The number of serious crimes committed in Riverside fell by about 10 percent in 2015 compared to the prior year, according to a report released by the Riverside Police Department on Jan. 21.
When 2015 ended, Riverside police reported 141 incidents of serious crime, as determined by the FBI, which mandates each police agency in the nation to annually report on eight categories of crime — murder, criminal sexual assault, robbery, aggravated assault/battery, burglary, theft, motor vehicle theft and arson — for its Uniform Crime Report.
In 2014, the department had logged 157 reportable crimes.
“It was a good year of aggressive patrolling and residents calling police,” said Police Chief Thomas Weitzel. “More and more residents are calling if they see something unusual.”
Although it’s difficult to identify crime trends using the Uniform Crime Report — part of the issue is that the rules for reporting certain incidents change over time — there has been just one year in the past 12 where Riverside has reported fewer incidents of serious crime.
That was in 2008, when the village reported 114 serious crimes and when there was an apparent change in the way aggravated assaults were reported, falling from 57 in 2006 to 12 in 2008.
In 2014, rules for aggravated assault/battery changed again, this time not in the village’s favor. That year, according to Weitzel, the FBI began requiring reports of every criminal incident taking place on school property, regardless of whether an arrest was made or whether the incident was later determined to be unfounded.
As a result, in 2014, aggravated assault/battery incidents, fueled by incidents reported at Riverside-Brookfield High School and by an increase in domestic battery complaints, jumped to 52 from 2013’s total of 13.
Riverside’s crime numbers, as expected, were driven by property crime — theft and burglary, though both of those numbers fell sharply year over year in 2015. After a reported 19 burglaries in 2014, there were just 11 reported in 2015, a drop of 42 percent. And thefts fell from 83 in 2014 to 71 in 2015, a 21 percent decrease.
However, a look at theft and burglary numbers during the last 12 years shows that it’s hard to draw conclusions about crime trends. However, the number of burglaries and thefts in Riverside has fallen for three straight years.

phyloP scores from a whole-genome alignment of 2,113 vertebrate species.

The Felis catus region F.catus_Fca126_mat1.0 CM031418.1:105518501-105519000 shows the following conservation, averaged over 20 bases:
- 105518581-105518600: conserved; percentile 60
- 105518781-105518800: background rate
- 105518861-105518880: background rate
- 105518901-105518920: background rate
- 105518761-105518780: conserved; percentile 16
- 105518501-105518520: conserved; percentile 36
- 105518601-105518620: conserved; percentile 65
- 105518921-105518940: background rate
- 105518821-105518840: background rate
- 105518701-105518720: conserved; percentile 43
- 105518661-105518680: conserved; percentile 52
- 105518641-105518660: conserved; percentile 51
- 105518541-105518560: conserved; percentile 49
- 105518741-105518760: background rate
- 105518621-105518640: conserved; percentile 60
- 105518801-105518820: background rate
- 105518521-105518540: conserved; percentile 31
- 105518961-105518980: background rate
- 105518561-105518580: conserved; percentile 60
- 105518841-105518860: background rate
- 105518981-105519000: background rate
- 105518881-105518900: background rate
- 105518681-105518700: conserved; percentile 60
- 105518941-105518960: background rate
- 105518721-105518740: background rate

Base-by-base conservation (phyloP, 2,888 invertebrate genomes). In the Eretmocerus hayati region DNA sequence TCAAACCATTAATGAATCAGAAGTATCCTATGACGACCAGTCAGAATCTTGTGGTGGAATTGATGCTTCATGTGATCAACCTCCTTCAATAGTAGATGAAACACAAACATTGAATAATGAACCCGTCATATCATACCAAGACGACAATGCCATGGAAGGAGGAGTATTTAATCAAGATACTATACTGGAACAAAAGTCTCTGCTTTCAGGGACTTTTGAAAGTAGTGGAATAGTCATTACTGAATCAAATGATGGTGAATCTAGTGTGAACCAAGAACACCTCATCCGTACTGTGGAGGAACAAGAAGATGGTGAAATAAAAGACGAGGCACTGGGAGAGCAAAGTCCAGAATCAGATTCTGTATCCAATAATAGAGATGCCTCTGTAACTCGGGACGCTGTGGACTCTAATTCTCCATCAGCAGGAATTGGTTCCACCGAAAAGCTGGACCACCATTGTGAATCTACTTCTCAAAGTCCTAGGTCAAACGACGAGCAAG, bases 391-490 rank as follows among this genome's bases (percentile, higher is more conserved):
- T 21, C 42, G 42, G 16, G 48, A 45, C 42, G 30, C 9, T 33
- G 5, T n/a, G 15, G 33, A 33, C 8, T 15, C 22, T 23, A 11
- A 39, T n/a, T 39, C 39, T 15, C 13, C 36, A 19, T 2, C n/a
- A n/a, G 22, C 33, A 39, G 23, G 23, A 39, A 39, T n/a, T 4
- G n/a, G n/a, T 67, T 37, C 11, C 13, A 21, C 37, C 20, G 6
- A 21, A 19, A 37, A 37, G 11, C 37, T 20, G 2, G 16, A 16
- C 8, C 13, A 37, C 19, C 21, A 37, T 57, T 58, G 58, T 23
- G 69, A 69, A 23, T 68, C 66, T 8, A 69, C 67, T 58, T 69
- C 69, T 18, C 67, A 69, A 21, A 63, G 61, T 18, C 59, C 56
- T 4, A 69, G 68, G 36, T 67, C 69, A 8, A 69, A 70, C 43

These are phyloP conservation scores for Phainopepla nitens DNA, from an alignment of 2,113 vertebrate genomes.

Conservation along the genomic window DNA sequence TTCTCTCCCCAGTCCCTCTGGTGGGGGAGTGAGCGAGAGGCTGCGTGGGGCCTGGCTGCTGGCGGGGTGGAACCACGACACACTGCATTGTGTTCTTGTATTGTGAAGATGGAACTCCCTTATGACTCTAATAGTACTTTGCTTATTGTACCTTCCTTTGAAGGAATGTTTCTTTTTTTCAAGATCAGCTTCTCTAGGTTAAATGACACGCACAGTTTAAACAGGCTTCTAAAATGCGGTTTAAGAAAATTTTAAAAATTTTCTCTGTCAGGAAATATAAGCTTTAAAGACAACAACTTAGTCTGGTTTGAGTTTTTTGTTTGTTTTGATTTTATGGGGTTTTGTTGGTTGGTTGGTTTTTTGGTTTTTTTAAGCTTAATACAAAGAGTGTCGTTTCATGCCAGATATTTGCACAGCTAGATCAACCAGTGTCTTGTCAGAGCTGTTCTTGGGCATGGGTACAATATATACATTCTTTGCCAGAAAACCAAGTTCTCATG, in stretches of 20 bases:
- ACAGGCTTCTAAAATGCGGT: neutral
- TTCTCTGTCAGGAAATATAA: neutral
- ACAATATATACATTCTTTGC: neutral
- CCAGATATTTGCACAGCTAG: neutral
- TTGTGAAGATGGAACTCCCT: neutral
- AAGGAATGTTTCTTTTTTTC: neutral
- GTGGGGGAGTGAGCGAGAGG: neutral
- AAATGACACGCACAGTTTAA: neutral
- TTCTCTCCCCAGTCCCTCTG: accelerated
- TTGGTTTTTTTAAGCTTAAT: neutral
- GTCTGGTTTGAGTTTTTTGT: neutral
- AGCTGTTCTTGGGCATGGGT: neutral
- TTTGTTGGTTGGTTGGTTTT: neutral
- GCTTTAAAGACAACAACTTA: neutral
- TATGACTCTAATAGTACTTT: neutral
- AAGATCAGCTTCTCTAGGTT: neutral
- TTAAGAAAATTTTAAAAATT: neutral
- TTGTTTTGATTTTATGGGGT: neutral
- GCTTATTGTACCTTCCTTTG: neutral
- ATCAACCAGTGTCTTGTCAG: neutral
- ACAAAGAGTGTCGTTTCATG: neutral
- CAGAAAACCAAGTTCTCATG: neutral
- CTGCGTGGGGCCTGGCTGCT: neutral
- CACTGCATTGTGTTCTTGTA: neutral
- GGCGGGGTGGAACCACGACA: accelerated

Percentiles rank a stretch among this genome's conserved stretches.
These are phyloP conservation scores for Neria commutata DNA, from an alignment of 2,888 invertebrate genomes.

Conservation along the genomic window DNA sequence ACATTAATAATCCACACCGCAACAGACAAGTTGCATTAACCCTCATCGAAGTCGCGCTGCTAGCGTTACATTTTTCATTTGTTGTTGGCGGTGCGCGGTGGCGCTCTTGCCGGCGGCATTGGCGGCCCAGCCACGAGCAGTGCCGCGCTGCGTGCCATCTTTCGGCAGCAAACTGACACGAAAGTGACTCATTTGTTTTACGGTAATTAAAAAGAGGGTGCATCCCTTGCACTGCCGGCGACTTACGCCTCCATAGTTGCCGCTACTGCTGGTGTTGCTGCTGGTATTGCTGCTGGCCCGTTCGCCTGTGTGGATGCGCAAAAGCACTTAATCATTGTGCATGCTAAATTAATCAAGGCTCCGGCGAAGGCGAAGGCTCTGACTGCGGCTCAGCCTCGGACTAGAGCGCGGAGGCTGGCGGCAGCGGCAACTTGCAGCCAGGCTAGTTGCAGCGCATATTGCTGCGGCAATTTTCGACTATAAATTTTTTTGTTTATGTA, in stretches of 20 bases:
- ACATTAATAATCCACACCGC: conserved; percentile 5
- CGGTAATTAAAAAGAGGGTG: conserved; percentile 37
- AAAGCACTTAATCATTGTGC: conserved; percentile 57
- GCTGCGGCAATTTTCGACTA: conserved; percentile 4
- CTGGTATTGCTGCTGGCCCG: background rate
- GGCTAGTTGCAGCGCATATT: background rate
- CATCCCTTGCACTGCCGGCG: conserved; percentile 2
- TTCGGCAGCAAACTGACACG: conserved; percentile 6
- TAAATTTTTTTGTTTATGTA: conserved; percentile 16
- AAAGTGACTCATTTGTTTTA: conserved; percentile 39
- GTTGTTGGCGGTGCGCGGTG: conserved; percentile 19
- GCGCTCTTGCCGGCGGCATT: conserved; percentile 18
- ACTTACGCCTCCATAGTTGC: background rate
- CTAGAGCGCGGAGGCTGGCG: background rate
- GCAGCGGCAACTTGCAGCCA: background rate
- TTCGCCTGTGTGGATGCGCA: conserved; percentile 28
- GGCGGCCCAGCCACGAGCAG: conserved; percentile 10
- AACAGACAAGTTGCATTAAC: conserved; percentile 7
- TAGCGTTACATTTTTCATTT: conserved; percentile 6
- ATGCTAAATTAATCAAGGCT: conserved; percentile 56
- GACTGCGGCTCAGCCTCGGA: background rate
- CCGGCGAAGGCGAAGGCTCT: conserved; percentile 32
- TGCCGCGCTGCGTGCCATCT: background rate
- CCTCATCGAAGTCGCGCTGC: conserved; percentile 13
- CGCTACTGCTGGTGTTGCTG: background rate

“There were no large burglary patterns in 2015,” said Weitzel. “There wasn’t anything where there was targeting night after night as in years past.”
In the past 12 years, the most burglaries committed during a calendar year was 34 in 2008. The highest number of thefts was 169 in 2010.
Weitzel suggested that citizen involvement may be a contributing factor to the lower number of burglaries and thefts. The police department had nearly 500 calls for service from residents reporting suspicious activity, people and noises in 2015, according to Weitzel.
“I really believe that goes a long way toward preventing those crimes,” Weitzel said.
Once again, Riverside did not report any murders, and for the fifth time in the past 12 years no robberies were reported.
There was one report of criminal sexual assault, a case police investigated but which ultimately resulted in no charges being filed.
According to department records, police received 15,184 calls for service in 2015, up 4 percent year over year. Police made 533 arrests, a 14 percent increase from 2014.
Riverside police made 129 arrests for driving under the influence in 2015, a 4.4-percent drop year over year. The number of traffic citations dropped slightly (2 percent), with 2,666 written in 2015 versus 2014’s total of 2,722.
Police also responded to 10 percent fewer traffic accidents in 2015 (294 in 2015 versus 327 in 2014).